I've been working for 5D Robotics for almost a year and a half now. Early on, a large part of what I did was write drivers for various USB, serial, and Ethernet peripherals that we'd plug into our system.
That led to a realization. The robots that we controlled using our Behavior ENgine were nothing more than peripherals themselves. They plugged into the computer using the same USB, serial, or Ethernet systems as any other peripheral, and I had to write a driver for them just like any other plug-n-play device.
That realization sculpted how I designed the Behavior ENgine. Rather than having everything centered around a robot, I designed the Behavior ENgine so a robot was nothing more than an additional peripheral. Designing it that way has had a couple benefits.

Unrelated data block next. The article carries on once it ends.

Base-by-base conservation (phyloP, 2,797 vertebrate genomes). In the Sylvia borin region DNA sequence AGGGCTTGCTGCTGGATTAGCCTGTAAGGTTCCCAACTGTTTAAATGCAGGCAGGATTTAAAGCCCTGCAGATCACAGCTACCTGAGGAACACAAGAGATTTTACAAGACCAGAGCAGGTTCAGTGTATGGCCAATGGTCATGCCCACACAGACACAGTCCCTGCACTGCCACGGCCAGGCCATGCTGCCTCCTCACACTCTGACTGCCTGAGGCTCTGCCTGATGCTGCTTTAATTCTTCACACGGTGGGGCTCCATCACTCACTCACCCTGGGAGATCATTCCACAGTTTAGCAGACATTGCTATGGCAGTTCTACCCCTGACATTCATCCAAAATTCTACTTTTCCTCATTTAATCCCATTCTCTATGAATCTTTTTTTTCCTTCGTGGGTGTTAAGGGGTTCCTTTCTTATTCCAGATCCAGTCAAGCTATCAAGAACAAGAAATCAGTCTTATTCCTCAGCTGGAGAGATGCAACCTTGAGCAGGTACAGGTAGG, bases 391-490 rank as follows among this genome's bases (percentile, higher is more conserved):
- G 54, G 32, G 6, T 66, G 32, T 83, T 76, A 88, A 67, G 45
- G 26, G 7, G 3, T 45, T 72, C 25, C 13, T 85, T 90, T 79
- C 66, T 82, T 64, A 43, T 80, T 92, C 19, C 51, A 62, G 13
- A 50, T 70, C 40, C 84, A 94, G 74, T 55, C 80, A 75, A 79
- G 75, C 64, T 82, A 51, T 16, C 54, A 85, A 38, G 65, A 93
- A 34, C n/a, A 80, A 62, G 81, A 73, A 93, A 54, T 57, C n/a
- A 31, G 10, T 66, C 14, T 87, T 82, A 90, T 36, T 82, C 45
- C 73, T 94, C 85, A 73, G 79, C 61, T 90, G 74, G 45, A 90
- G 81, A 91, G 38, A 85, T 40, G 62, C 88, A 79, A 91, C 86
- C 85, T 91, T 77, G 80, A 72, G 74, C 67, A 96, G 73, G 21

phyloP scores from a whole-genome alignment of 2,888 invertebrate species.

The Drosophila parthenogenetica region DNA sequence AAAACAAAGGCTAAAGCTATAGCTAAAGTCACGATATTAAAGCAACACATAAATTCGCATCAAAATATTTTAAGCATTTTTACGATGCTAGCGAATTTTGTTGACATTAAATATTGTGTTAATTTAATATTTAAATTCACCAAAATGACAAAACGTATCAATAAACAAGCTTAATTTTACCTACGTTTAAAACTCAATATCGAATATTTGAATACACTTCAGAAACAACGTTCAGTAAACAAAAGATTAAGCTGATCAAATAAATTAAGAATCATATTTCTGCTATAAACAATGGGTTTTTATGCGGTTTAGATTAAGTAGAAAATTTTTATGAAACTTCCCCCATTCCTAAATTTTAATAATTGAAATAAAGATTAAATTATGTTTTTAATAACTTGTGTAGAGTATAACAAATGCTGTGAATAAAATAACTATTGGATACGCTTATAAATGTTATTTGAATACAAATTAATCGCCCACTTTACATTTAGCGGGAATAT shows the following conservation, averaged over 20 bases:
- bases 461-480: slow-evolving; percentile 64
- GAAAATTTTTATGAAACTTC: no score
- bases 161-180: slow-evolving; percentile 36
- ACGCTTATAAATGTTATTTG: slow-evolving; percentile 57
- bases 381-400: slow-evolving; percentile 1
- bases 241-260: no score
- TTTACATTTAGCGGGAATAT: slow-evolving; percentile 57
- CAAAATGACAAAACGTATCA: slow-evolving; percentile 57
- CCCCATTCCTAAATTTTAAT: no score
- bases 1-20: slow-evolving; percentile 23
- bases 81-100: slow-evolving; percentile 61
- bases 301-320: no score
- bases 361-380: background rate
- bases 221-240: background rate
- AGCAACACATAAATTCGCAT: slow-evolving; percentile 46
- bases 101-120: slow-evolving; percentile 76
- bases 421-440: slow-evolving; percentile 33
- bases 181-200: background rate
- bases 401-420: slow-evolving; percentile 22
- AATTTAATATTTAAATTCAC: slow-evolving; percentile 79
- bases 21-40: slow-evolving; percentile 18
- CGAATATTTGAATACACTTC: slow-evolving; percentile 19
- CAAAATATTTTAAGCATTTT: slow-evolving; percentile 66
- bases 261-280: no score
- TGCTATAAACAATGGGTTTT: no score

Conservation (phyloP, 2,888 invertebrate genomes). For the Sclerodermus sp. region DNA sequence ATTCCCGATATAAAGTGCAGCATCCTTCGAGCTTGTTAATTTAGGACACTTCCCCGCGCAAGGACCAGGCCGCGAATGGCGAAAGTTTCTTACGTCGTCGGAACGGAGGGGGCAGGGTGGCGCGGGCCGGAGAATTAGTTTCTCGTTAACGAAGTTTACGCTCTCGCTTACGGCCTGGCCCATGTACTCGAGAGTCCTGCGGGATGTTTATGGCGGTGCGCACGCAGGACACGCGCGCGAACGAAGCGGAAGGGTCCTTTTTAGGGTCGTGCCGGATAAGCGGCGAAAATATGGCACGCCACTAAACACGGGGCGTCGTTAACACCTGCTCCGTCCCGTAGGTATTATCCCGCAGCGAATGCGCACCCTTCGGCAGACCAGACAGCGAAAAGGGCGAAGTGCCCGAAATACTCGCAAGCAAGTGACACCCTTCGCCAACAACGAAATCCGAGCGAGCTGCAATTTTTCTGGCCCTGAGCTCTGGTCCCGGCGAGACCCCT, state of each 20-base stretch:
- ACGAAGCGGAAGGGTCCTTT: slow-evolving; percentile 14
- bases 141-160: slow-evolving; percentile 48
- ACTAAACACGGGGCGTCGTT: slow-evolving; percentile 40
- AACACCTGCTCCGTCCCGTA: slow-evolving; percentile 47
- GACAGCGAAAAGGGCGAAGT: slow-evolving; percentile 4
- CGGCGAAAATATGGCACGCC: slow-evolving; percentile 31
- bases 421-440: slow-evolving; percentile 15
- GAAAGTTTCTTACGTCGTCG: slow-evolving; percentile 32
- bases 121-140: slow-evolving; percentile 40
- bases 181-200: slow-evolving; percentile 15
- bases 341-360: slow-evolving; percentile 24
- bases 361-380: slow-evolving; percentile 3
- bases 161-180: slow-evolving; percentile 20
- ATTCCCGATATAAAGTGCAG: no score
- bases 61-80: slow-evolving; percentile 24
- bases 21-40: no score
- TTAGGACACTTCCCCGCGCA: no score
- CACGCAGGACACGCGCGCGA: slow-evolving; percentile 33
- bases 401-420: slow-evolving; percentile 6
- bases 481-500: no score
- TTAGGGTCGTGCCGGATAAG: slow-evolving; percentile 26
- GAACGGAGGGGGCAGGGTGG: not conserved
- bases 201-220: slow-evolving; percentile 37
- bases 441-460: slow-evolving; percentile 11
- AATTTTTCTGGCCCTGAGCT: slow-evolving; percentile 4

One, there is nothing special I have to do when I integrate our Behavior ENgine with additional robots. I simply have to write an additional driver for the device. That makes our Behavior ENgine highly portable between robots, if you want to view it from the robot's frame of reference. It also makes our code clean and easy to maintain, since everything robot-centric is pushed down inside a driver instead of in the core of the Behavior ENgine.
Two, it makes the robot unnecessary. This was a benefit I didn't anticipate, since I never anticipated using our robot-controlling software without a robot. However, it turns out that the computer is useful even without a robot attached. For example, the computer could have other sensors plugged in, e.g. chemical or radiation sensors. Since the robot is unnecessary, the user can pull the computer off the robot and walk around with just the computer and sensors, reaching places the robot can't get to or even leaving the sensors at a position to monitor the area.